But while that may be true of the general public, entrepreneurs still tend to believe that they can benefit from trade pacts, either by cutting what they pay in duties to ship goods overseas or by lowering costs by allowing them to contract out support services abroad. In New Hampshire--a state that shares a border with Canada--Nafta's benefits are particularly visible.
"I'm sensitive to the fact that we're losing jobs but I'm a realist," says Paul Houle, president of New Hampshire's High Technology Council and CEO of a Nashua start-up, Hawkeye Global, that provides wireless tracking technology. "Putting a picket fence around our economy and our borders is not a good idea."
The Democrats' stance on trade might not be such a big deal, except it fits into a larger pattern of indifference among the candidates to views that are popular among entrepreneurs. The candidates are unanimous in favoring a repeal of some or all of the Bush tax cuts. And on the issue of top concern to business owners--health care--their proposals come off to many as either radical or pie in the sky. Of Dean's universal health care plan, Judy Orfao quips, "Is that really going to happen in my lifetime?"
All of this leaves the business owners who would normally vote for a Democrat adrift. David Pastor, whose family has owned Fletcher's Appliance in Nashua for generations, voted for Al Gore and hates Bush's Iraq policy. But Pastor's vote is still up for grabs: He's undecided, trying to choose between Clark, Dean, and Kerry.
Though entrepreneurs are a small segment of the population--and one that is traditionally politically conservative--they constitute something of a bellwether in New Hampshire. Fully 96% of the state's businesses meet the U.S. Small Business Administration's definition of "small" by having fewer than 500 employees. And New Hampshire is a place with a longstanding antitax, antiregulation bent.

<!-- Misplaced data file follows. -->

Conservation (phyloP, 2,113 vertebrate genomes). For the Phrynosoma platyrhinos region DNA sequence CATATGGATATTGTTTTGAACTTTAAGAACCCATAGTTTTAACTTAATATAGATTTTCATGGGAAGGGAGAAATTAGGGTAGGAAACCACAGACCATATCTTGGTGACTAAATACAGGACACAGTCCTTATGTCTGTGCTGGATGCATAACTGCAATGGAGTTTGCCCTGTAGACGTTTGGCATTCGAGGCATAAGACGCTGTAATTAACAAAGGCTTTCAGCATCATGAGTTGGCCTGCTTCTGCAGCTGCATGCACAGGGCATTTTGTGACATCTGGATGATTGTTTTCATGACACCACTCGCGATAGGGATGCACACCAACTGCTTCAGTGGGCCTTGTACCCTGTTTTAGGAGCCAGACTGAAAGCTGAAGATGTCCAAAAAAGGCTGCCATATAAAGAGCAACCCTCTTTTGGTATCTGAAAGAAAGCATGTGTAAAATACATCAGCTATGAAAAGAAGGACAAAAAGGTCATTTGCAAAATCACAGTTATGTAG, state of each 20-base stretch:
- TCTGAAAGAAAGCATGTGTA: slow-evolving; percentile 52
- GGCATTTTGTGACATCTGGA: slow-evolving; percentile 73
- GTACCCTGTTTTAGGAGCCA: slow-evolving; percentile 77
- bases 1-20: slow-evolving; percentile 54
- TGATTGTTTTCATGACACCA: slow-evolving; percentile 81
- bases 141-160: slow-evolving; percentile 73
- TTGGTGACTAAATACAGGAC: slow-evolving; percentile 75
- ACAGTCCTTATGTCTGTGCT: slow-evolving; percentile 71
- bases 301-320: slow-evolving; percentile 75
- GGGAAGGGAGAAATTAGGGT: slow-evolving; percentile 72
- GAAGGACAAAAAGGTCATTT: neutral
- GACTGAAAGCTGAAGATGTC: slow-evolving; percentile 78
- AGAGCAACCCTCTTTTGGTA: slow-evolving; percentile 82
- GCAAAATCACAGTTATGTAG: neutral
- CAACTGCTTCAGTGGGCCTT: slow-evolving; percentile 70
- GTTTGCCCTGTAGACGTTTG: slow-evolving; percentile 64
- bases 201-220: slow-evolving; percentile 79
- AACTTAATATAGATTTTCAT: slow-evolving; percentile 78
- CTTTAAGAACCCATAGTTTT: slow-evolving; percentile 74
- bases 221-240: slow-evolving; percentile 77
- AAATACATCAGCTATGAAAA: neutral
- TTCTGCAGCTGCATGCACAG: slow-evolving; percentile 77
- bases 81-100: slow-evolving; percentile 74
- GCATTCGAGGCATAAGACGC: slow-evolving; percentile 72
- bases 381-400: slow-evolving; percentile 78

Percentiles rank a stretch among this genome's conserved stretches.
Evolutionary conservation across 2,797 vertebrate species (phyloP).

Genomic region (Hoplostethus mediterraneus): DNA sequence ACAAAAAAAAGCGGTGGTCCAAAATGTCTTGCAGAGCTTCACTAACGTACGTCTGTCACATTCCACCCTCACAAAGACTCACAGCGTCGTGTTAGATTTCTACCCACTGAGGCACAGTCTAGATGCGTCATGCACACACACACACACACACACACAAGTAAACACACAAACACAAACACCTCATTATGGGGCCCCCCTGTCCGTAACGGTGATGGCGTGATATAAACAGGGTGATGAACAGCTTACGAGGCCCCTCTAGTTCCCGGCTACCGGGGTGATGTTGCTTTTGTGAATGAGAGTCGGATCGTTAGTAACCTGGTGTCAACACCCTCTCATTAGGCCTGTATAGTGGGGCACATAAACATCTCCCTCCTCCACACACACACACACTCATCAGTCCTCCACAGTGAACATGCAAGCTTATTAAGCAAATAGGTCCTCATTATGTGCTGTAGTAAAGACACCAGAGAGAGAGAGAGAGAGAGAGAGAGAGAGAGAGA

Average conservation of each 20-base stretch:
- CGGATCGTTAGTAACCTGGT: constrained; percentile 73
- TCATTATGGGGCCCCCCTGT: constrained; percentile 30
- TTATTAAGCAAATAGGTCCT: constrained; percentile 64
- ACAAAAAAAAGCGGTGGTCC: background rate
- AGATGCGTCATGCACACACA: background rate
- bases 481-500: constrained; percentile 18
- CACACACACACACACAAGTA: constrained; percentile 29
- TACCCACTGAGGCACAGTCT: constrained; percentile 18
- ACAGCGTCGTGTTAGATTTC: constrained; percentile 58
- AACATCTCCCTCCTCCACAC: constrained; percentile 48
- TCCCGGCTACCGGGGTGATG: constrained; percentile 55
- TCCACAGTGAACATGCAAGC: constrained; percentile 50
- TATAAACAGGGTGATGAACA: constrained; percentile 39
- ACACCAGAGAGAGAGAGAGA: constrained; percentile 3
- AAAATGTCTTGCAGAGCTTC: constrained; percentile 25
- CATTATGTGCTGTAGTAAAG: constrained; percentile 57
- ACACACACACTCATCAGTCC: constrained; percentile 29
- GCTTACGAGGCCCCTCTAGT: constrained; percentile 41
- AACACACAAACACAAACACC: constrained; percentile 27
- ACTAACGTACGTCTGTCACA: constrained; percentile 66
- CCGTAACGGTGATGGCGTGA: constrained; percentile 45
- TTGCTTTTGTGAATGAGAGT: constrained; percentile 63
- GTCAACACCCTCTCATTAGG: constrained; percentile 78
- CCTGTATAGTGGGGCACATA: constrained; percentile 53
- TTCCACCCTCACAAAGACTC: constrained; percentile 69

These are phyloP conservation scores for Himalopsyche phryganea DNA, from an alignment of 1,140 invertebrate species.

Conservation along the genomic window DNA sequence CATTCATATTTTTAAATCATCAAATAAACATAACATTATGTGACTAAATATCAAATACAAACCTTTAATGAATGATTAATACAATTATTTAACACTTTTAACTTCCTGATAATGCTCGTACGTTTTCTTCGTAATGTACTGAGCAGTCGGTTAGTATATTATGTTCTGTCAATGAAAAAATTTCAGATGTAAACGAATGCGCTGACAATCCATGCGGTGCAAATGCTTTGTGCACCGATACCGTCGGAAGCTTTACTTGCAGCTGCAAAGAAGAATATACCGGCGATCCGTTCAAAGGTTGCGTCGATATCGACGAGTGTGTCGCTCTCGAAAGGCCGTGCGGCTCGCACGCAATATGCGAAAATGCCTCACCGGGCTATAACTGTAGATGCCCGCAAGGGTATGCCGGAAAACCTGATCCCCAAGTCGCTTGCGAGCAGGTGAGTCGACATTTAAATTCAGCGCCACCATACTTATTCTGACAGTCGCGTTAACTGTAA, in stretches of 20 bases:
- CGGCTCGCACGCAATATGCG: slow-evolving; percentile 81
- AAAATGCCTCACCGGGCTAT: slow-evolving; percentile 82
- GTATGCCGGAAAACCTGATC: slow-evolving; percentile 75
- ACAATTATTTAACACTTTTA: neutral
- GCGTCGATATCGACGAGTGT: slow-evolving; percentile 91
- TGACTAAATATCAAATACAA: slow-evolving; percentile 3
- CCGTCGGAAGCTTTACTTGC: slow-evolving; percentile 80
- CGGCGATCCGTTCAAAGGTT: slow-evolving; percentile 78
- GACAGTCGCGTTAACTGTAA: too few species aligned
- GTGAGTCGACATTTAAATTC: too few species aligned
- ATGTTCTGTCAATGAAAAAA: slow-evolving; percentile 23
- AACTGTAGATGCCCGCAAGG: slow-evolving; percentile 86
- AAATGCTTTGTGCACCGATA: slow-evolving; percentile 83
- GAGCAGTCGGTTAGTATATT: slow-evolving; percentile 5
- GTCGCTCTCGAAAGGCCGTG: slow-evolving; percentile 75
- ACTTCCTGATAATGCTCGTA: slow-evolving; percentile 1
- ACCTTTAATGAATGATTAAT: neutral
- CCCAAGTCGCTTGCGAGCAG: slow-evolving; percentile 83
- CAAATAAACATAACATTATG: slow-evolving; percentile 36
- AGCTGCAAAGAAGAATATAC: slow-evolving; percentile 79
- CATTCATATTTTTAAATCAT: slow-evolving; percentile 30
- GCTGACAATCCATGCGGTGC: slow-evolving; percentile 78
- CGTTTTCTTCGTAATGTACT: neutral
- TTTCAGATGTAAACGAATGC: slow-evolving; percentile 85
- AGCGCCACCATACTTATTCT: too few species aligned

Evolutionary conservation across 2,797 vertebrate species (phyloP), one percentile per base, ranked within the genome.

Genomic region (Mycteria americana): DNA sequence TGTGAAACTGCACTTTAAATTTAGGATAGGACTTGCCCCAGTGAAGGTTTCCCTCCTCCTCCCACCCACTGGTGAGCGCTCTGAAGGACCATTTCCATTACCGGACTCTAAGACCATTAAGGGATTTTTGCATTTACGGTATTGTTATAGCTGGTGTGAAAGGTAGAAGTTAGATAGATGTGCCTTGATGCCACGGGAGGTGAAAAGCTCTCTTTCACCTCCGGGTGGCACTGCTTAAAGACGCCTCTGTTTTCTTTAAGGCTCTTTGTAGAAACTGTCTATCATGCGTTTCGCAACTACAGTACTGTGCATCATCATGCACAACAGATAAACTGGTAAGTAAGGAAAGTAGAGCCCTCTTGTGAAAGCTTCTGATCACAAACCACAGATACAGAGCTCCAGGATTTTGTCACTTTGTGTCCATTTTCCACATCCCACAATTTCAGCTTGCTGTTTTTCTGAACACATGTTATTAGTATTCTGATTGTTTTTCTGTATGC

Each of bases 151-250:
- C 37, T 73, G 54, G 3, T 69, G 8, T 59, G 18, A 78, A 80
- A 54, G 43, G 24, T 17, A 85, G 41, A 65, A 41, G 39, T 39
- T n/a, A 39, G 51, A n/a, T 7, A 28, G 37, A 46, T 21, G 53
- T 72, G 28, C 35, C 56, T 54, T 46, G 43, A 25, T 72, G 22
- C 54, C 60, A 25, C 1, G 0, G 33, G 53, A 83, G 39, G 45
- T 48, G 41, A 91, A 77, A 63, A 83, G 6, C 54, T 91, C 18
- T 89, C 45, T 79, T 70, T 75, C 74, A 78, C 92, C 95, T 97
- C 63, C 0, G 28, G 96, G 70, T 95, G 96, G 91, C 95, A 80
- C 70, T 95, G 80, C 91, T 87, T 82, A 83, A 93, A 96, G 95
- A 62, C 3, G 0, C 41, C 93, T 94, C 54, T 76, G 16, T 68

Nationally, the implications of the Democrats' shift away from Clinton's policies may be even more serious. The perception that Democrats were antibusiness is often cited as one reason the party lost three elections in a row starting in 1980. Since then, Democrats have burnished their economic credentials in several ways, including cozying up to entrepreneurs. "It's a kind of balance to their attacks on big business," explains University of Virginia professor Larry J. Sabato.
Democratic campaign consultant Peter Hart believes that achieving this balance is the key to victory. "My bet is that this year's candidate is more likely to have something in common with small-town businesses than with Wall Street," he says. By his own standard, then, the party is in trouble. Observes New Hampshire Business Review editor Jeff Feingold: "Whatever messages they are sending to small-business owners are getting lost in the shuffle."
Sidebar: The Surprising Politics of Trade
Democratic candidates are disavowing the policies of Bush--and Clinton.
U.S. Rep. of Missouri
As House minority leader, strongly opposed Nafta in 1993. Has also criticized Clinton and Bush's China trade policy.
Former Vermont Gov.
Supported Nafta because it was good for Vermont, but says that campaigning in the heartland has opened his eyes.
North Carolina Sen.
Opposed fast-track negotiating authority for Bush. Proposes a 10% tax cut for cos. that maintain U.S. ops.
Mostly mum on the issue. Says he's pro free trade, but that past deals cost the U.S. jobs.
Backed Nafta and fast-track authority, but speaks of "reviewing" pacts. Opposes a South American accord.